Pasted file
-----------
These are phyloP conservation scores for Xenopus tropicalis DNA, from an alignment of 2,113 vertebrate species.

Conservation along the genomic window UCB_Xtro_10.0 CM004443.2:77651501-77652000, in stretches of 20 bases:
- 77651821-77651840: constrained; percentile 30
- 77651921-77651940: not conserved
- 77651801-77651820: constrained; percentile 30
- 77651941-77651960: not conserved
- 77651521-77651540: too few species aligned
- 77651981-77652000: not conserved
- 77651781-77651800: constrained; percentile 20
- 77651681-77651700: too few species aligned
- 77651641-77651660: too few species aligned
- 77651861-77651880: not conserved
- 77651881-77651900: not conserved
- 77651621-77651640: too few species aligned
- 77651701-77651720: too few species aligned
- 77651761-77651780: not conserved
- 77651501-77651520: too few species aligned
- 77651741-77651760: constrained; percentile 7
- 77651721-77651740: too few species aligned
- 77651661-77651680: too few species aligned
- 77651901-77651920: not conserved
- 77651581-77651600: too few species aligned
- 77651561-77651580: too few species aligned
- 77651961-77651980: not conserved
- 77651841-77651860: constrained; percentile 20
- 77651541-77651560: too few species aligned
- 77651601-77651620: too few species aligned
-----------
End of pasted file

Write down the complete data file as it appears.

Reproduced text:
These are phyloP conservation scores for Xenopus tropicalis DNA, from an alignment of 2,113 vertebrate species.

Conservation along the genomic window UCB_Xtro_10.0 CM004443.2:77651501-77652000, in stretches of 20 bases:
- 77651821-77651840: constrained; percentile 30
- 77651921-77651940: not conserved
- 77651801-77651820: constrained; percentile 30
- 77651941-77651960: not conserved
- 77651521-77651540: too few species aligned
- 77651981-77652000: not conserved
- 77651781-77651800: constrained; percentile 20
- 77651681-77651700: too few species aligned
- 77651641-77651660: too few species aligned
- 77651861-77651880: not conserved
- 77651881-77651900: not conserved
- 77651621-77651640: too few species aligned
- 77651701-77651720: too few species aligned
- 77651761-77651780: not conserved
- 77651501-77651520: too few species aligned
- 77651741-77651760: constrained; percentile 7
- 77651721-77651740: too few species aligned
- 77651661-77651680: too few species aligned
- 77651901-77651920: not conserved
- 77651581-77651600: too few species aligned
- 77651561-77651580: too few species aligned
- 77651961-77651980: not conserved
- 77651841-77651860: constrained; percentile 20
- 77651541-77651560: too few species aligned
- 77651601-77651620: too few species aligned